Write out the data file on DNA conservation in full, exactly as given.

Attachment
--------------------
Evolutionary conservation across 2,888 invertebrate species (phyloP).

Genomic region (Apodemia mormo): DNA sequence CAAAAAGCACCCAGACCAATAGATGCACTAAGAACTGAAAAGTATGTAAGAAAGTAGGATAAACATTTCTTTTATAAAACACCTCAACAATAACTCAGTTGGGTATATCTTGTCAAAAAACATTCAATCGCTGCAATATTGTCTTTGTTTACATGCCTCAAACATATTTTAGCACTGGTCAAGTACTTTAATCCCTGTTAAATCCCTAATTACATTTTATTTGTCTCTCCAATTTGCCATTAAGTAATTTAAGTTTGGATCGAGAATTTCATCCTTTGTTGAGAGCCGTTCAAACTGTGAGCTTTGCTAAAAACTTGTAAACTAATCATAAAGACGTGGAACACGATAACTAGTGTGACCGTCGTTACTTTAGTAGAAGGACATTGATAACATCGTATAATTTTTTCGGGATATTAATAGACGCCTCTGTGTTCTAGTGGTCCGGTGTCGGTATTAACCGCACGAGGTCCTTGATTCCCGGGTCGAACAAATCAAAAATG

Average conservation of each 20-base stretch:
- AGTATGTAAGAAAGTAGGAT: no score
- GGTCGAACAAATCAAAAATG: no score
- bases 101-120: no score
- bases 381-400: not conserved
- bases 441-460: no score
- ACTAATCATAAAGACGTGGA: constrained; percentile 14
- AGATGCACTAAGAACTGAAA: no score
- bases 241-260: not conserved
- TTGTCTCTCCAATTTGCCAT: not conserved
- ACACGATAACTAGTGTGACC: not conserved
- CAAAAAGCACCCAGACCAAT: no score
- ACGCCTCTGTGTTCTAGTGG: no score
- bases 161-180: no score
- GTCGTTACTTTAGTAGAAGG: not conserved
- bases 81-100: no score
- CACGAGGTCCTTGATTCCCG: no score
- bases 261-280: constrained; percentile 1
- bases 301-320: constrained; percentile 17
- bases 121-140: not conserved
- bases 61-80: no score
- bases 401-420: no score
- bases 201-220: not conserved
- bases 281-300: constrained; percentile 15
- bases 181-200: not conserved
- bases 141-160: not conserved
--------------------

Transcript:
Evolutionary conservation across 2,888 invertebrate species (phyloP).

Genomic region (Apodemia mormo): DNA sequence CAAAAAGCACCCAGACCAATAGATGCACTAAGAACTGAAAAGTATGTAAGAAAGTAGGATAAACATTTCTTTTATAAAACACCTCAACAATAACTCAGTTGGGTATATCTTGTCAAAAAACATTCAATCGCTGCAATATTGTCTTTGTTTACATGCCTCAAACATATTTTAGCACTGGTCAAGTACTTTAATCCCTGTTAAATCCCTAATTACATTTTATTTGTCTCTCCAATTTGCCATTAAGTAATTTAAGTTTGGATCGAGAATTTCATCCTTTGTTGAGAGCCGTTCAAACTGTGAGCTTTGCTAAAAACTTGTAAACTAATCATAAAGACGTGGAACACGATAACTAGTGTGACCGTCGTTACTTTAGTAGAAGGACATTGATAACATCGTATAATTTTTTCGGGATATTAATAGACGCCTCTGTGTTCTAGTGGTCCGGTGTCGGTATTAACCGCACGAGGTCCTTGATTCCCGGGTCGAACAAATCAAAAATG

Average conservation of each 20-base stretch:
- AGTATGTAAGAAAGTAGGAT: no score
- GGTCGAACAAATCAAAAATG: no score
- bases 101-120: no score
- bases 381-400: not conserved
- bases 441-460: no score
- ACTAATCATAAAGACGTGGA: constrained; percentile 14
- AGATGCACTAAGAACTGAAA: no score
- bases 241-260: not conserved
- TTGTCTCTCCAATTTGCCAT: not conserved
- ACACGATAACTAGTGTGACC: not conserved
- CAAAAAGCACCCAGACCAAT: no score
- ACGCCTCTGTGTTCTAGTGG: no score
- bases 161-180: no score
- GTCGTTACTTTAGTAGAAGG: not conserved
- bases 81-100: no score
- CACGAGGTCCTTGATTCCCG: no score
- bases 261-280: constrained; percentile 1
- bases 301-320: constrained; percentile 17
- bases 121-140: not conserved
- bases 61-80: no score
- bases 401-420: no score
- bases 201-220: not conserved
- bases 281-300: constrained; percentile 15
- bases 181-200: not conserved
- bases 141-160: not conserved